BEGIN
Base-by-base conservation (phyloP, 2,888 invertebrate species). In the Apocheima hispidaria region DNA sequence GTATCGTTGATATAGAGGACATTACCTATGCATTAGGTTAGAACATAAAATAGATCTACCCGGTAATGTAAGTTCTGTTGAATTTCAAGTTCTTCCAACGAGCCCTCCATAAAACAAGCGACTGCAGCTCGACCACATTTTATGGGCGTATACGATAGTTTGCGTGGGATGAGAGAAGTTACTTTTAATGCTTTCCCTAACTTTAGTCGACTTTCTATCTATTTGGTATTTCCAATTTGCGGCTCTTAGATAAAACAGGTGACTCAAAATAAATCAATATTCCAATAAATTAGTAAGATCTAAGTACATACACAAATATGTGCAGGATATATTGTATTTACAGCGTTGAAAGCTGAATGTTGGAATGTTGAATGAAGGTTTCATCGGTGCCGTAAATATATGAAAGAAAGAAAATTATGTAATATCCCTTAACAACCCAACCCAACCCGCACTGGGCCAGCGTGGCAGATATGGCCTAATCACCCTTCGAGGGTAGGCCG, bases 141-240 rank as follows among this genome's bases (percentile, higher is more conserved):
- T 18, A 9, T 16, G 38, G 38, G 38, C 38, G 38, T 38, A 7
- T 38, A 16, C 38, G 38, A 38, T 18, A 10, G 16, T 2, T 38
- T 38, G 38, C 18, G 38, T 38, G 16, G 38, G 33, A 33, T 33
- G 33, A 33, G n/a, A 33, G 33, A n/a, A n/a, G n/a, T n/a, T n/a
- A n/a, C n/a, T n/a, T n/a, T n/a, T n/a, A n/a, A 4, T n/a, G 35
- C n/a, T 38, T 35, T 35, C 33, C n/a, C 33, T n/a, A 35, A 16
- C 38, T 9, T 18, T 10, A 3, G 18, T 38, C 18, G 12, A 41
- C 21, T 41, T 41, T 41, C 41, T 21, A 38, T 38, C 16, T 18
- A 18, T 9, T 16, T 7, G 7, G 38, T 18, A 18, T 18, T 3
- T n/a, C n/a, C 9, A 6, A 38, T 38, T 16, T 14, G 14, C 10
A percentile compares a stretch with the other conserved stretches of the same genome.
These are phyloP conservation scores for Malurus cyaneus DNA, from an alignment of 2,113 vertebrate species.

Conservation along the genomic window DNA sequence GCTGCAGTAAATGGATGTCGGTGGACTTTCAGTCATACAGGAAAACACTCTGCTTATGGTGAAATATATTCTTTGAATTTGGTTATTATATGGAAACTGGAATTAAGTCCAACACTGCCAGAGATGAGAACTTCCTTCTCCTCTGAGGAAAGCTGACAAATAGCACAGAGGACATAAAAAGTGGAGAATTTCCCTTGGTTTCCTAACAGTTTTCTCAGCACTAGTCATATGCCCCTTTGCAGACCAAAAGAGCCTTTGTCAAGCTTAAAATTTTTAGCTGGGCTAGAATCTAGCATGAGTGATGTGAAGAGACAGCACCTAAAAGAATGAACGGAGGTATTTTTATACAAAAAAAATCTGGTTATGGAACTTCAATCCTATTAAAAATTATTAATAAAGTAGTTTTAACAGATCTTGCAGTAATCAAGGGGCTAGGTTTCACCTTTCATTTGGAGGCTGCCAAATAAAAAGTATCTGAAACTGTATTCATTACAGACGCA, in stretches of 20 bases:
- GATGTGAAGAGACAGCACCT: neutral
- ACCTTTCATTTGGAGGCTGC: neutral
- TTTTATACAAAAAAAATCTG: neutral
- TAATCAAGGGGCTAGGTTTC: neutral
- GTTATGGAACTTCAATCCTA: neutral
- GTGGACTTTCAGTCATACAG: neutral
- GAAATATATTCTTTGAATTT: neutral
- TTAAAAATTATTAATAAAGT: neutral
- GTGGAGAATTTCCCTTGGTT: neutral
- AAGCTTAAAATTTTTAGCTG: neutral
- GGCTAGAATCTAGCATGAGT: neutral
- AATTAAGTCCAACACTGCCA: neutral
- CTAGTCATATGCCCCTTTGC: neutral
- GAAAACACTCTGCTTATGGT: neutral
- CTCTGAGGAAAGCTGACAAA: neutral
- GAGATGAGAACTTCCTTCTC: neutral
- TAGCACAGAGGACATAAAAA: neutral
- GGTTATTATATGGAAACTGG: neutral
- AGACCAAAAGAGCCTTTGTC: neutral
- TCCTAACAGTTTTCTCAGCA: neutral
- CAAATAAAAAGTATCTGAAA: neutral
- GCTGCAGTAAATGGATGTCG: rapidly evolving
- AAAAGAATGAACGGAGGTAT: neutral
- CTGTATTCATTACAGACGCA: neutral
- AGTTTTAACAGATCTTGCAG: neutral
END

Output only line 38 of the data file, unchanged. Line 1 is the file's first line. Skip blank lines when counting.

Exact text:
- CTGTATTCATTACAGACGCA: neutral